hearse

noun
\ ˈhərs How to pronounce hearse (audio) \

Definition of hearse

 (Entry 1 of 2)

1a : an elaborate framework erected over a coffin or tomb to which memorial verses or epitaphs are attached
b : a triangular candelabra for 15 candles used especially at Tenebrae
2a archaic : coffin
b obsolete : bier sense 1
3 : a vehicle for conveying the dead to the grave

hearse

verb
hearsed; hearsing

Definition of hearse (Entry 2 of 2)

transitive verb

1a archaic : to place on or in a hearse
b : to convey in a hearse
2 : bury

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Synonyms & Antonyms for hearse

Synonyms: Verb

Antonyms: Verb

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The Evolution of Hearse

Medieval French used the word herce for a harrow, a farm tool used to break up and smooth the soil. Herce was also applied to a triangular frame that was used for holding candles. Herce was borrowed into Middle English as herse. In those days, a large and decorative framework might be raised over the tomb or coffin of an honored person. Because this framework was often decorated with candles, the word herse was applied to it. A series of slightly changed meanings led to the use of herse (Modern English hearse) for a platform for a corpse or coffin, and from that to a vehicle to carry the dead. The verb hearse emerged late in the 16th century.

Examples of hearse in a Sentence

Verb the cemetery hearses an average of eight bodies a week
Recent Examples on the Web: Noun Video of her funeral procession showed a hearse with her picture in front and a convoy of vehicles driving out of a hospital. Helen Regan, CNN, "Myanmar military warns protesters could 'suffer loss of life' ahead of planned mass strike," 21 Feb. 2021 Mourners lined the entrance to a cemetery in the city as the hearse carrying her body arrived and was taken to a crematorium where more people had gathered. Staff, The Christian Science Monitor, "Myanmar pro-democracy protesters call for national strike," 21 Feb. 2021 Strangers sometimes offer to fill up the hearse’s gas tank. Adriana Gallardo, ProPublica, "Pistols, a Hearse and Trucks Playing Chicken: Why Some Voters Felt Harassed and Intimidated at the Polls," 4 Dec. 2020 Earlier in the week, a hearse adorned with pro-Trump messaging harassed a Biden campaign bus and chased it through Texas. Andrew Mark Miller, Washington Examiner, "Biden calls Trump supporters honking during his speech 'ugly folks'," 31 Oct. 2020 Pearce doesn’t know whether or not the hearse deterred people from voting. Adriana Gallardo, ProPublica, "Pistols, a Hearse and Trucks Playing Chicken: Why Some Voters Felt Harassed and Intimidated at the Polls," 4 Dec. 2020 But suddenly, the hearse carrying Mr. Maradona’s coffin left from a back door of the presidential palace accompanied by a caravan of police motorcycles. Manuela Andreoni, New York Times, "Argentina, and Latin America, Mourn Maradona as a Man of the People," 26 Nov. 2020 The funeral director led me into the empty chapel: the coffin was on a bier near a door, where, on the other side, the hearse was parked and waiting. David Gilbert, The New Yorker, "Preparing to Spin the Wheel of Fortune," 23 Nov. 2020 Franklin Park Boy Scout Troop 158 helped carry dozens of American flags, which were deemed unserviceable, to a hearse to be honorably disposed of through cremation at Sax-Tiedemann Funeral Home. Anna Kim, chicagotribune.com, "Franklin Park American Legion holds Veterans Day ceremony, adds names to memorial," 12 Nov. 2020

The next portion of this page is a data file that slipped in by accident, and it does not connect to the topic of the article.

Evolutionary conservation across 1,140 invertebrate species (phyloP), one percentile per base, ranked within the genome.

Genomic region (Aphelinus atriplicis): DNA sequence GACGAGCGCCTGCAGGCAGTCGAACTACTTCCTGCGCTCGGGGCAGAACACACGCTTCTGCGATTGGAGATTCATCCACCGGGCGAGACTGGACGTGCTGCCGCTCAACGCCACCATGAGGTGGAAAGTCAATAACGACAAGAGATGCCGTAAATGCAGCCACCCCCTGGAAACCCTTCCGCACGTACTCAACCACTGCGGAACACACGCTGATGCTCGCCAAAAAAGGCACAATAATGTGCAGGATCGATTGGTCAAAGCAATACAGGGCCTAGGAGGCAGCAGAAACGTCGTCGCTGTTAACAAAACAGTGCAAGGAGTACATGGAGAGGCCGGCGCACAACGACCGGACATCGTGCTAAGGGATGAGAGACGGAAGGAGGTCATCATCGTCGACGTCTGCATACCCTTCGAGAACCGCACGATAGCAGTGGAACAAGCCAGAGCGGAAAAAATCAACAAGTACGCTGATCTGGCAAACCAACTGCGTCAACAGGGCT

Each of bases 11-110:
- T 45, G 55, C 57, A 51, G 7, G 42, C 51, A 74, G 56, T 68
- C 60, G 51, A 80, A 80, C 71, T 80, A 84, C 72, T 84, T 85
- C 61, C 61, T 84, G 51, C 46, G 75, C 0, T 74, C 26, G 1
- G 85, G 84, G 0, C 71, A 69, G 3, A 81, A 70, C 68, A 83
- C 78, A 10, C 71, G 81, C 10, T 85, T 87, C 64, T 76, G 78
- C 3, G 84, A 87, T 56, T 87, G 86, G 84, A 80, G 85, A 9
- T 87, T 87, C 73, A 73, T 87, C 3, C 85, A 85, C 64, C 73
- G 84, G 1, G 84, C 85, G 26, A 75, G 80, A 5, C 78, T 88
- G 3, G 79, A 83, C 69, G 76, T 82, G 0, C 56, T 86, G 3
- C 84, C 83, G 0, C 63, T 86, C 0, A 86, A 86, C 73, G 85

These example sentences are selected automatically from various online news sources to reflect current usage of the word 'hearse.' Views expressed in the examples do not represent the opinion of Merriam-Webster or its editors. Send us feedback.

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First Known Use of hearse

Noun

14th century, in the meaning defined at sense 1a

Verb

1592, in the meaning defined at sense 1a

History and Etymology for hearse

Noun

Middle English herse, from Anglo-French herce harrow, frame for holding candles, from Latin hirpic-, hirpex harrow

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Time Traveler for hearse

Time Traveler

The first known use of hearse was in the 14th century

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Statistics for hearse

Last Updated

26 Feb 2021

Cite this Entry

“Hearse.” Merriam-Webster.com Dictionary, Merriam-Webster, https://www.merriam-webster.com/dictionary/hearse. Accessed 6 Mar. 2021.

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More Definitions for hearse

hearse

noun

English Language Learners Definition of hearse

: a large car that is used for carrying a coffin to a grave

hearse

noun
\ ˈhərs How to pronounce hearse (audio) \

Kids Definition of hearse

: a vehicle for carrying a dead person to the grave

More from Merriam-Webster on hearse

Thesaurus: All synonyms and antonyms for hearse

Nglish: Translation of hearse for Spanish Speakers

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